In terms of the speed of tariff liberalisation, FTAs in China seem better than in India. Eight (67%) of China’s FTAs have a relatively fast approach to tariff liberalisation compared with only five (39%) for India. Some examples are useful to highlight differences in the giants’ approaches with their trading partners. Under the China-Singapore FTA, 95% of China’s tariff lines are eliminated within one year. Singapore, of course, has virtually zero tariffs for most items, and tariff elimination is not considered a major trade policy issue. The New Zealand-China FTA allows for immediate elimination of 35% of China’s tariff lines upon entry into force (i.e. when the agreement became legally binding on 1 October 2008) and 96% within eight years. The ASEAN-China Comprehensive Economic Cooperation Agreement (CECA) allows for longer adjustment periods for least developed countries (LDCs) and, accordingly, eliminates 90% of the tariff lines of China and the ASEAN-6 economies within five years, while the economies of Cambodia, Myanmar, Laos, and Vietnam have ten years. Meanwhile, the India-Korea CEPA liberalises 75% of India’s tariff lines within eight years and 93% of South Korea’s. The India-Singapore CECA immediately eliminates tariffs on 80% of the value of India’s imports from Singapore.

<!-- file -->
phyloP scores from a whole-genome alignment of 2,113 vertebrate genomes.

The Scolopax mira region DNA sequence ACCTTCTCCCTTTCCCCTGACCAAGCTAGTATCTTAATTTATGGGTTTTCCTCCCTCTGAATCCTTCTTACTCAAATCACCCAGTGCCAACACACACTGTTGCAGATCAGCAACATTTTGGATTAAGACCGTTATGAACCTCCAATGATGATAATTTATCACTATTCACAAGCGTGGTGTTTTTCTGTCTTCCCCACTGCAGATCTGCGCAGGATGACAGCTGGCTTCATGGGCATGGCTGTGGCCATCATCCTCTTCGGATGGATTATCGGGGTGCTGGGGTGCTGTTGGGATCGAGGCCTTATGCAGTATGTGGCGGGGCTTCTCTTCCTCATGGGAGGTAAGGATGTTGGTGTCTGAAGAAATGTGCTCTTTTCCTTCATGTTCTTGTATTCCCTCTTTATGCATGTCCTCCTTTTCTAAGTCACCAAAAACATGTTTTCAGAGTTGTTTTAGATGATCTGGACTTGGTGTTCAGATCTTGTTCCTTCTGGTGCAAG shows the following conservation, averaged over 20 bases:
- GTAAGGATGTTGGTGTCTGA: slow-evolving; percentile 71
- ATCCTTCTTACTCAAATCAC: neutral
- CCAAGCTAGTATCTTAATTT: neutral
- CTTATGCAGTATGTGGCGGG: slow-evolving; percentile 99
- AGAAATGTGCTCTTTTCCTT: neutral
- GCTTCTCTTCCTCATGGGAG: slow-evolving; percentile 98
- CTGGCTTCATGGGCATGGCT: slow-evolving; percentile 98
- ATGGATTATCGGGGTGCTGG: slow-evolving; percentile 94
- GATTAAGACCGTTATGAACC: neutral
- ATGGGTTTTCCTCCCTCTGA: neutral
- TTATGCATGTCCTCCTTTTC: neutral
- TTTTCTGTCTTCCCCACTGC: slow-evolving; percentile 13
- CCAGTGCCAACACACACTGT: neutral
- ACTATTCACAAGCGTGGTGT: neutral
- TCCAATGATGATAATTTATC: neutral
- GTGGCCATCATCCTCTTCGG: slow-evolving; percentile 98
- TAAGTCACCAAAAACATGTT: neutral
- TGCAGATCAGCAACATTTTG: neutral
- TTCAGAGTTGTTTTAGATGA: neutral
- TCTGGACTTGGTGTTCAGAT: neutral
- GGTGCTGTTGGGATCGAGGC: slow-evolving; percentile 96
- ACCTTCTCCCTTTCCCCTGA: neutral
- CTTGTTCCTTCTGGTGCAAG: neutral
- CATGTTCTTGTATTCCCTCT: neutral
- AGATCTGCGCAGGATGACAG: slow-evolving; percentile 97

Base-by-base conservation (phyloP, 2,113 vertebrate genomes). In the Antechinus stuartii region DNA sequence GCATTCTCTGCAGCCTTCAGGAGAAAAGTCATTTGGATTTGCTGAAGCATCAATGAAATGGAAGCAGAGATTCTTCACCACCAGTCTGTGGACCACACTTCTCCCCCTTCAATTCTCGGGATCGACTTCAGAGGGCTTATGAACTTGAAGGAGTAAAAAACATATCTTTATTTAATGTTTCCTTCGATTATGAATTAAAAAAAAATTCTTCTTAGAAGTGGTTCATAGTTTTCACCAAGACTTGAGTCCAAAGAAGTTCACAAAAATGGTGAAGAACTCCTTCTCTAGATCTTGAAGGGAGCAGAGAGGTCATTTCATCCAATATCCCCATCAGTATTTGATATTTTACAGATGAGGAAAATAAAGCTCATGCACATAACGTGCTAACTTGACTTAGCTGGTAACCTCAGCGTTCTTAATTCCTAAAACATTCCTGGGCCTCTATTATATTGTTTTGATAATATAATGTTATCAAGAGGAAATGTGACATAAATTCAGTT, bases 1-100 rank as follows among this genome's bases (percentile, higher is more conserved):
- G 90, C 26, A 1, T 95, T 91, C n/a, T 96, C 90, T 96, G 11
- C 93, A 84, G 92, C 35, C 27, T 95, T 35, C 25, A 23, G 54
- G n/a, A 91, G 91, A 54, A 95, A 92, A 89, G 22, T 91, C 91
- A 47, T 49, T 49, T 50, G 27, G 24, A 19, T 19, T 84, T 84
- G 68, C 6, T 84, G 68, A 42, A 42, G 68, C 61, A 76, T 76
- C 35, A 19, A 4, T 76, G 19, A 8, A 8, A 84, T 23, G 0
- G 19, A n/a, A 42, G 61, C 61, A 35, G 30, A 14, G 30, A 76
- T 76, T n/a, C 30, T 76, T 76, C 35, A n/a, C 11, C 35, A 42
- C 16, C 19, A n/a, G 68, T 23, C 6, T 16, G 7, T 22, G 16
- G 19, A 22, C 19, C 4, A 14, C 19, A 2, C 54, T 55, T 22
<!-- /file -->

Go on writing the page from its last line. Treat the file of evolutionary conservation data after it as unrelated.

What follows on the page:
Services coverage seems better in China’s FTAs but India is making progress. The China-Singapore FTA allows for comprehensive coverage of services, while another nine of China’s FTAs partially liberalise services. The China-Singapore agreement significantly builds on the ASEAN-People’s Republic of China CECA by allowing for the movement of natural persons. Otherwise known as “Mode 4”, this covers the international supply of services through the movement of service suppliers (e.g. independent professionals) or those who work for a service supplier. Many of India’s early agreements typically placed little emphasis on services with eight FTAs excluding provisions on services. Nonetheless, India’s newer agreements have sought to rectify this issue. India’s FTAs with major east Asian economies (Japan, Korea and Singapore) provide for comprehensive services coverage while the agreement with Malaysia provides for partial coverage. Furthermore, in a move to extend services coverage to the South Asian level, the SAARC Agreement on Trade in Services was signed in April 2010.